Little is expected from the current earnings season. At best, corporate profits may eke out a small gain compared to last year’s second quarter. Moreover, with Trump’s trade war still threatening to worsen, the yield curve still inverted, and because the U.S. economy is now in the longest expansion in its history, many are understandably worried that earnings growth may remain challenging.
As shown in Chart 1, since 2015, the trade-weighted U.S. Dollar index has generally ranged between 90 and 100. Its recent stability, at a level much higher than it was during the first half of this economic recovery, has played an important role in shaping the economic and financial-market landscape.
There is still plenty to worry about. The never-ending trade war enters yet another round of negotiations, geopolitical risks simmer, many economic reports (both in the U.S. and around the globe) remain weak, the size of negative-yield debt is becoming nearly as large as U.S. GDP, the U.S. stock market continues to exhibit a worrisome “triple-top” pattern, small cap stocks continue to trail, the yield curve is still inverted and, because of a “strong” jobs report on Friday, there is now doubt about whether the Fed will cut interest rates later this month.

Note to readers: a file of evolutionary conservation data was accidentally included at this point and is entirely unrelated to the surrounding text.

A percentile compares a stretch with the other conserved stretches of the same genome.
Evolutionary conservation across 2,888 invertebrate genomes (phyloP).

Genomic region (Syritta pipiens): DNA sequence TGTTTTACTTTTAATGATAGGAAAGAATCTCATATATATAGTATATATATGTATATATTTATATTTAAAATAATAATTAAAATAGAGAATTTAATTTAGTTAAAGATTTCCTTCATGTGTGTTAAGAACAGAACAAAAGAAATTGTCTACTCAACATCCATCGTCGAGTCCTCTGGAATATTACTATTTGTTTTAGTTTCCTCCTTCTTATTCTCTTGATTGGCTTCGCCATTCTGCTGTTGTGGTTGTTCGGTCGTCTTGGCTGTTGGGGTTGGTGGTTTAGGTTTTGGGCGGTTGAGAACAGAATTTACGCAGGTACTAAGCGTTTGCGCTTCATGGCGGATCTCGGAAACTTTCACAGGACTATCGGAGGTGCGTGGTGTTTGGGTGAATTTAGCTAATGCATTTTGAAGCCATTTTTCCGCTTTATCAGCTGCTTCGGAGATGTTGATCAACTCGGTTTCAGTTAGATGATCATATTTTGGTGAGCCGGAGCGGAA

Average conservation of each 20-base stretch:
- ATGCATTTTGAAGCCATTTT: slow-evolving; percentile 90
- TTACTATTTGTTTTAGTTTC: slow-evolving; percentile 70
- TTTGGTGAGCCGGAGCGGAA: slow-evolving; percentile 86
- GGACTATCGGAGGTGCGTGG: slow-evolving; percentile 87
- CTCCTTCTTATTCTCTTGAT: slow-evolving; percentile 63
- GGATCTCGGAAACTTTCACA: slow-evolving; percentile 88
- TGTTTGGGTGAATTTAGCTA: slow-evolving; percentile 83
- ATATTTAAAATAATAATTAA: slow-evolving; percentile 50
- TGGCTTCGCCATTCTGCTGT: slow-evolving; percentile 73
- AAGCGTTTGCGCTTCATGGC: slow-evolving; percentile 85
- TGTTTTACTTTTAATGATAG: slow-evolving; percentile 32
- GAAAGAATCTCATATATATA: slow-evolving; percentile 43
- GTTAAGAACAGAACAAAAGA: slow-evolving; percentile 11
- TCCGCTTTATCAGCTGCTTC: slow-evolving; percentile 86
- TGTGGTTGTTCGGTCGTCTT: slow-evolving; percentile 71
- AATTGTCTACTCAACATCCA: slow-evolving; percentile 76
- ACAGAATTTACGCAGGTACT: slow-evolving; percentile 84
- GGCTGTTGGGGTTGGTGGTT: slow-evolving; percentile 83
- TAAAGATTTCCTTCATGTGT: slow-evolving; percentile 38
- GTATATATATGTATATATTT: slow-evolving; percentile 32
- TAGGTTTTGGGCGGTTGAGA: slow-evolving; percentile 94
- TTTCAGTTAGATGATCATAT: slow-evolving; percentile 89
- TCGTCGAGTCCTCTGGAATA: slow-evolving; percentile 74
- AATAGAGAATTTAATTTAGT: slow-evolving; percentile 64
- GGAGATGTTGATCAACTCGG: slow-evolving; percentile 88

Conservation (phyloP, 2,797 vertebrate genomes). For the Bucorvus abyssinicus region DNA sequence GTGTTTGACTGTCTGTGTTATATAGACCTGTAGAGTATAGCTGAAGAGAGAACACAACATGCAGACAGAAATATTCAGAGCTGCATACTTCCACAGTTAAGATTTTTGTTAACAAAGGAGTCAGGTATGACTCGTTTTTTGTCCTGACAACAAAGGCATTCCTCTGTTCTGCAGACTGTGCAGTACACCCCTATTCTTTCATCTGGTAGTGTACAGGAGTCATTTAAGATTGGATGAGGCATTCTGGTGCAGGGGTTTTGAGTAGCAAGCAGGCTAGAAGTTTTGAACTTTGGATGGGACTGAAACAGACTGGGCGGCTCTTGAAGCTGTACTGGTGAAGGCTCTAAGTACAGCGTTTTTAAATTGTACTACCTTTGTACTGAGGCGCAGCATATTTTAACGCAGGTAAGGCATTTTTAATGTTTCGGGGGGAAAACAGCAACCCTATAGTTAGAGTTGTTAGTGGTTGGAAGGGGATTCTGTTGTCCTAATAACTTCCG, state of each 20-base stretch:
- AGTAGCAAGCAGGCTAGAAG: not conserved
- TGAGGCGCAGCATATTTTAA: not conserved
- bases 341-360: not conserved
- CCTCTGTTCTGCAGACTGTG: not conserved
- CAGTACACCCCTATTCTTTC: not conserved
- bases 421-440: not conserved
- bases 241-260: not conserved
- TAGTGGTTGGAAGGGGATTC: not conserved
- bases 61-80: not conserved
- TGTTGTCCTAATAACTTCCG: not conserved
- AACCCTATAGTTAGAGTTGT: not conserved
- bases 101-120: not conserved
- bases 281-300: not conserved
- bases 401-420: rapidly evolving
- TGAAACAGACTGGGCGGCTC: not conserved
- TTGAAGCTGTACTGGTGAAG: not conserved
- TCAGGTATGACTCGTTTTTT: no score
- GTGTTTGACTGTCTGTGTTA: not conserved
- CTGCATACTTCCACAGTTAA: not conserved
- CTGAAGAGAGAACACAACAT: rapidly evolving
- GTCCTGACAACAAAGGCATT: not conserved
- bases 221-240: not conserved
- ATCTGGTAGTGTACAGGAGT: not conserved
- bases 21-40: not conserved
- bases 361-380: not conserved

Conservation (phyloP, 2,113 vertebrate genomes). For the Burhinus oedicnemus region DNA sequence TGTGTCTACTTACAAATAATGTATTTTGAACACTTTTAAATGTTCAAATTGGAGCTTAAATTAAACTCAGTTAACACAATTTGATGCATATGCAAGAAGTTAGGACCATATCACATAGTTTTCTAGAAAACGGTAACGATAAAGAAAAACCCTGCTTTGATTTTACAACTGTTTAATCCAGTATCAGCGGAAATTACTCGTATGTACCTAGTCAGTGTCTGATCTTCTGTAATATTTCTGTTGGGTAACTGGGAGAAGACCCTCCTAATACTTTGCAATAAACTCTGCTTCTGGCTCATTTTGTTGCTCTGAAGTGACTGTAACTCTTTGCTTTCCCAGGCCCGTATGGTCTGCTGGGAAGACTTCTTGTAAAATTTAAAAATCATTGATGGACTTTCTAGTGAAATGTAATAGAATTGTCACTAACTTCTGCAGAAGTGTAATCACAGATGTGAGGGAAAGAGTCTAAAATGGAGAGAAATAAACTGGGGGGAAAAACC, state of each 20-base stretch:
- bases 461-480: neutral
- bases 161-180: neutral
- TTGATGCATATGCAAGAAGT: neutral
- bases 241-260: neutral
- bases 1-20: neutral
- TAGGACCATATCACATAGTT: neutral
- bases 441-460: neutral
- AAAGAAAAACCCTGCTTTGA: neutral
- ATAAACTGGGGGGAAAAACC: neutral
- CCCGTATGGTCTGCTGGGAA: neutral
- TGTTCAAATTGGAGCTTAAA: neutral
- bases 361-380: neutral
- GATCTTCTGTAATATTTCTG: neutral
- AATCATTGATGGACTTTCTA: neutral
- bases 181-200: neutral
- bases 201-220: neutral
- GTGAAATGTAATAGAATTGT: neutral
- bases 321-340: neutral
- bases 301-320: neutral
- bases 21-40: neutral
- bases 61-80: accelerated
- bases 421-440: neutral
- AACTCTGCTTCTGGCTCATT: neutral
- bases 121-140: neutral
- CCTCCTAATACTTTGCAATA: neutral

Like today, the Federal Reserve usually sucks all the oxygen out of the national economic-policy conversation. And, why not? It is comprised of a small elite group who hold conferences in exotic locations (Jackson Hole), have regular strategy meetings culminating in ‘must-see’ press conferences, make dot-plots sound interesting, and, between meetings, members regularly spout-off contradictory opinions.
This week the Federal Reserve delivered the requisite preamble signaling an inevitable cut in the Fed funds rate. Following that, the 10-year Treasury yield declined below 2%, financial markets now point to a 100% probability of a rate reduction, and the old adage ‘Don’t Fight the Fed’ has been ringing in investors’ ears.
A survey asking equity investors whether the stock market does best with a strong or weak U.S. dollar would likely yield a variety of contradicting opinions—and they would all be correct! Like many couples, the stock/dollar relationship is complicated. Sometimes they get along blissfully, other times they separate because they find they rarely agree and, often, they simply seem indifferent to each other. They are an odd couple!